Republican presidential contender John McCain picked up the endorsement of a former rival Thursday. Meanwhile, Democratic candidate Hillary Clinton got some potential good news in her battle with Barack Obama. VOA National correspondent Jim Malone has the latest on the U.S. presidential race from Washington.
McCain won the endorsement of former Massachusetts governor Mitt Romney.
During the campaign, the two were bitter rivals, clashing frequently during debates over immigration, taxes and negative campaign advertisements.
But at a joint appearance in Boston Thursday, both men did their best to put their differences behind them and unite for the good of the party.
Romney hailed McCain as uniquely qualified to lead the war on terror as president.
"This is a man capable of leading our country at a dangerous hour," he said. "Senator McCain understands the war we are in, the necessity of victory and the consequences of surrender."
McCain is hoping that most of the 280 delegates that Romney won before he pulled out of the presidential race last week will switch into his column, putting him ever closer to securing the Republican Party's presidential nomination.
"We know it was a hard campaign," he said. "And now we move forward together for the good of our party and the nation, and I am very honored to have governor Romney and the members of his team at my side."
Even before the Romney endorsement, McCain had an estimated 800 delegates and was getting close to the 1,191 votes needed to win the nomination.
McCain also hopes that the Romney endorsement will win over some conservative Republicans who continue to oppose him because of his record on taxes, campaign reform and immigration.
Former Arkansas governor Mike Huckabee remains in the Republican race, but trails McCain badly in the delegate count.
Meanwhile, in the Democratic race, Hillary Clinton's campaign fortunes may have taken a turn for the better Thursday with the release of new polls in the upcoming primary states of Ohio and Pennsylvania.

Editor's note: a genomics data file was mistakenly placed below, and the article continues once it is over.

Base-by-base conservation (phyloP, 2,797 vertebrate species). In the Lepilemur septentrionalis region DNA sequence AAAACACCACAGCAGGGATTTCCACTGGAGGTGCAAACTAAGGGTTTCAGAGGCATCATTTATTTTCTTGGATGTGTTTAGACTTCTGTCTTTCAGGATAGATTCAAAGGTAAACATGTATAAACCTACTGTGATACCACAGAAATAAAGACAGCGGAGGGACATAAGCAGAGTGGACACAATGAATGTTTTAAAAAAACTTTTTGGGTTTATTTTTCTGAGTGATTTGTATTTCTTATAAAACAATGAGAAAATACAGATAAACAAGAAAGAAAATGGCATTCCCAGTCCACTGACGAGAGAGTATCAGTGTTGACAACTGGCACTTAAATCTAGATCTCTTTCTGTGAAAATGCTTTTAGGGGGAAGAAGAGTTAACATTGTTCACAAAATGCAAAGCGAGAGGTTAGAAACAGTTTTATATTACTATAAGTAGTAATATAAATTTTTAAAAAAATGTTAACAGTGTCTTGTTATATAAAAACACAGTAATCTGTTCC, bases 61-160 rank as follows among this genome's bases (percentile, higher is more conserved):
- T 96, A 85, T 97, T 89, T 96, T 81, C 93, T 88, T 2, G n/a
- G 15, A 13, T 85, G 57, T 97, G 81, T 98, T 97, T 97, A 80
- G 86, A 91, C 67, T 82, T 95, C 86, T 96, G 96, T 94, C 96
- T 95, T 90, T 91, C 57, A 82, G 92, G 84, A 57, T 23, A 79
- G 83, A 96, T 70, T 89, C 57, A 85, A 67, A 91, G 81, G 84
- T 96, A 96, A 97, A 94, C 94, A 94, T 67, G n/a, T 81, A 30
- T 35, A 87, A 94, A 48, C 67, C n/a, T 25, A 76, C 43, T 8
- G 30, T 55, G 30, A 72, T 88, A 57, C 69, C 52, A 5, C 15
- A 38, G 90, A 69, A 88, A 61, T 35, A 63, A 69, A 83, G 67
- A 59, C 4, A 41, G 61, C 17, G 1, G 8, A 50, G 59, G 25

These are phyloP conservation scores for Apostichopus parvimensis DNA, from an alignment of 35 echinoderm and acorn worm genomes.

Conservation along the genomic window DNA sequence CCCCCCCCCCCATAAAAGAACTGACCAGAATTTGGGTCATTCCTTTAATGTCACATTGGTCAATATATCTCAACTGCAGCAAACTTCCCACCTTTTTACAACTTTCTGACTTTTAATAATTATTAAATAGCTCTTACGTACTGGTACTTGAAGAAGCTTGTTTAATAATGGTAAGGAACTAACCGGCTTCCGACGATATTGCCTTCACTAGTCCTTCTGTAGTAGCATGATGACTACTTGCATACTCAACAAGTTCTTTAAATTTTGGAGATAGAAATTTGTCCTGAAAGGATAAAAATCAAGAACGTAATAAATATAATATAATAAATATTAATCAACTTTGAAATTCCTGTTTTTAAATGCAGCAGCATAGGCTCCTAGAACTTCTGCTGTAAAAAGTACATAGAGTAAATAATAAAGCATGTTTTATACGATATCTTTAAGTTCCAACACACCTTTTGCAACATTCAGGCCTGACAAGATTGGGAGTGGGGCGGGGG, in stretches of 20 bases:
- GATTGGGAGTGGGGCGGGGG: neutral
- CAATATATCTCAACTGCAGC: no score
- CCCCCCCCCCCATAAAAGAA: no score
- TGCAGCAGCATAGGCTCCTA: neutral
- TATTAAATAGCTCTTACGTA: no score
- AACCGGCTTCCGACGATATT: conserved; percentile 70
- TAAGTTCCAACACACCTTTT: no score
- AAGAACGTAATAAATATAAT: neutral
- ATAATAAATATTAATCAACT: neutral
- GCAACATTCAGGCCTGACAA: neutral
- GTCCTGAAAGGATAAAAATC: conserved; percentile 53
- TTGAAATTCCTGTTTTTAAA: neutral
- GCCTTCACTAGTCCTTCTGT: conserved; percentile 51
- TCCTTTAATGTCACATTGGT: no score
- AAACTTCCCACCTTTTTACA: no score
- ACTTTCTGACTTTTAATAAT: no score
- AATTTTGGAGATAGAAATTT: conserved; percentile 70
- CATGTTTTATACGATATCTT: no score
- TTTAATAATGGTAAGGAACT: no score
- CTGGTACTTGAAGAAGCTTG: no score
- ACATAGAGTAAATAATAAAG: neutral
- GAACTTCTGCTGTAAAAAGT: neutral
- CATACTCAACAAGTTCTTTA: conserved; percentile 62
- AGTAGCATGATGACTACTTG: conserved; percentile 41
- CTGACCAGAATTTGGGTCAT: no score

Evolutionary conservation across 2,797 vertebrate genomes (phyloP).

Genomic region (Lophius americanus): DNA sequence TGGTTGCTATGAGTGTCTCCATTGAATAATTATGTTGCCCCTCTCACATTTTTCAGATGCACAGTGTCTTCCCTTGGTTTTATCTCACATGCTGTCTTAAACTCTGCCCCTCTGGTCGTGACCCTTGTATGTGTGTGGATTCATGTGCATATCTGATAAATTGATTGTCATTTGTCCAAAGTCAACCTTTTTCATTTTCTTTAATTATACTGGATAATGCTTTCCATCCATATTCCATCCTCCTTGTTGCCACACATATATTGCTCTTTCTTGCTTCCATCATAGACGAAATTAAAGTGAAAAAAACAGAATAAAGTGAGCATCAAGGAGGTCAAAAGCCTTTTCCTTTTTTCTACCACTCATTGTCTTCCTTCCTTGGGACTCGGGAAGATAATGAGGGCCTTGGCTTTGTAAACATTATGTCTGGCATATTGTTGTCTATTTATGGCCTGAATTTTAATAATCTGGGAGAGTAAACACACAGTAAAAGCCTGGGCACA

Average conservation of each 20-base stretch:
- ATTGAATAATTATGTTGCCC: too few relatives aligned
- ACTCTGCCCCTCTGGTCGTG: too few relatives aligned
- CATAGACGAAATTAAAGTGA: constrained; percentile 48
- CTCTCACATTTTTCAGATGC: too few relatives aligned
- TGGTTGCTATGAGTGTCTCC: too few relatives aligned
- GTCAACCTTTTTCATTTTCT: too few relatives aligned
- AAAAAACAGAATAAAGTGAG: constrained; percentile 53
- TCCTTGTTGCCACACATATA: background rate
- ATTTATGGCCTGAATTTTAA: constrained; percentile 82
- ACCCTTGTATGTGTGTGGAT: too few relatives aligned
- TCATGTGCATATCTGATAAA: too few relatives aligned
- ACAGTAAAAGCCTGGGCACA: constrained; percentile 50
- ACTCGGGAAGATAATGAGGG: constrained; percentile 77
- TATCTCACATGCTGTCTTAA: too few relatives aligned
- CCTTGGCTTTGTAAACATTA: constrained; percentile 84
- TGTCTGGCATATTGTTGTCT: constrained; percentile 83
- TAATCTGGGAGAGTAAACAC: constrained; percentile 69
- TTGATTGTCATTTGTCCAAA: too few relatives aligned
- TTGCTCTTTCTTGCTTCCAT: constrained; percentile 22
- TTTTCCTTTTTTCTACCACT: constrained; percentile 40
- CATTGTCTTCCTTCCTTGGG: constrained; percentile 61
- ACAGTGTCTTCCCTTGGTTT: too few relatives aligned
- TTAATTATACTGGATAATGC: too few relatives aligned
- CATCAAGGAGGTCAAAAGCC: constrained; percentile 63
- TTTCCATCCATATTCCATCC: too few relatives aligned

The polls by Quinnipiac University in Connecticut found Clinton leading Obama by 21 points in Ohio and by 16 points in Pennsylvania.
Ohio holds its presidential primary March 4 along with Texas. Pennsylvania will vote on April 22.
Clinton is counting on those three states to blunt Obama's momentum in the wake of his eight straight caucus and primary victories.
"We go on," she said. "We are ready for the contests that are upcoming and the hundreds of delegates that will be in play on March 4. We are well organized and well positioned."
The poll numbers in Ohio and Pennsylvania could give the Clinton campaign a much-needed boost after several days of disappointing news.
But political experts point out that Clinton had big leads in several other states during this state-by-state nomination campaign, only to see Obama come from behind to win.
Obama remains focused on Tuesday's primary in Wisconsin and on a Democratic caucus in Hawaii in hopes of increasing his modest lead in total delegates.
Obama is also engaging the presumptive Republican presidential nominee, Senator John McCain, during his campaign rallies, in hopes of building a sense of inevitability about his chances for the Democratic nomination.
"John McCain started attacking me on economic policy, which I thought was flattering," he said. "It is clear he knows who his opponent is going to be and I am looking forward to a great debate."
Longtime political observer Tom DeFrank of the New York Daily News says Clinton is facing a must-win situation in Ohio and Texas in early March.
"She has to win somewhere," he said. "He [Obama] has now won eight in a row, and that is powerful momentum. Eight victories in a row is really compelling momentum. Now, she does have an opportunity on the 4th of March."
DeFrank is the guest on this weekend's Press Conference USA program on VOA.
Obama is favored in Tuesday's contests in Wisconsin and Hawaii.